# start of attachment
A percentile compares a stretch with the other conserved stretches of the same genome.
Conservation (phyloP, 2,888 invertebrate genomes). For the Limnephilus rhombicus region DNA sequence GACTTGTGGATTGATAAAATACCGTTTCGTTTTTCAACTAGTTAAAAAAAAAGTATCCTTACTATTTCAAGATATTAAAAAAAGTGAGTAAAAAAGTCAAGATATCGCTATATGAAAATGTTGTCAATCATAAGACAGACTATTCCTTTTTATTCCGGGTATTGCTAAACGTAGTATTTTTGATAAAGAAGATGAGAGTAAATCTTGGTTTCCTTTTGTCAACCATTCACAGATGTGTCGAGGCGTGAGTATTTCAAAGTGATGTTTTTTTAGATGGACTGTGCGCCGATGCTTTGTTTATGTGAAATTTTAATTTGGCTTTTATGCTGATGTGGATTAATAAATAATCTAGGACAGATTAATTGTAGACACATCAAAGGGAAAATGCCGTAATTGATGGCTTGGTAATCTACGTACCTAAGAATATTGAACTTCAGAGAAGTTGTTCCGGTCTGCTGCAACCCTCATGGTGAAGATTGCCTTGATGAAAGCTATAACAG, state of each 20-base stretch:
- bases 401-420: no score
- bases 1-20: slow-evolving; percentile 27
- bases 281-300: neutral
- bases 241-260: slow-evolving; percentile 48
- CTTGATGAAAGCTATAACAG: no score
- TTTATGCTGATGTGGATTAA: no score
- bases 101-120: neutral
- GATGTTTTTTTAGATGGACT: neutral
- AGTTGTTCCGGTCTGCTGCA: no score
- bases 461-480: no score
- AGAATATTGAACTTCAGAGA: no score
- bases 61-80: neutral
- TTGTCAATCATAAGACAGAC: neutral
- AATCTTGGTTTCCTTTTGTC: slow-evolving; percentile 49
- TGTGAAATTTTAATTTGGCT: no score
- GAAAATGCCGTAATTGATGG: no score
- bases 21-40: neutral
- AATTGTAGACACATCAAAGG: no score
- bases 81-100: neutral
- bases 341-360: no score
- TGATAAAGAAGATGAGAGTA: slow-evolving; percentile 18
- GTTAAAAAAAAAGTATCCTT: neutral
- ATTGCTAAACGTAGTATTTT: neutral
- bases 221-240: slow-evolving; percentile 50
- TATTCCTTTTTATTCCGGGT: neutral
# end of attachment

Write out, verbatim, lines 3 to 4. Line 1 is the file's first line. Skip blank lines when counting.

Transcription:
- bases 401-420: no score
- bases 1-20: slow-evolving; percentile 27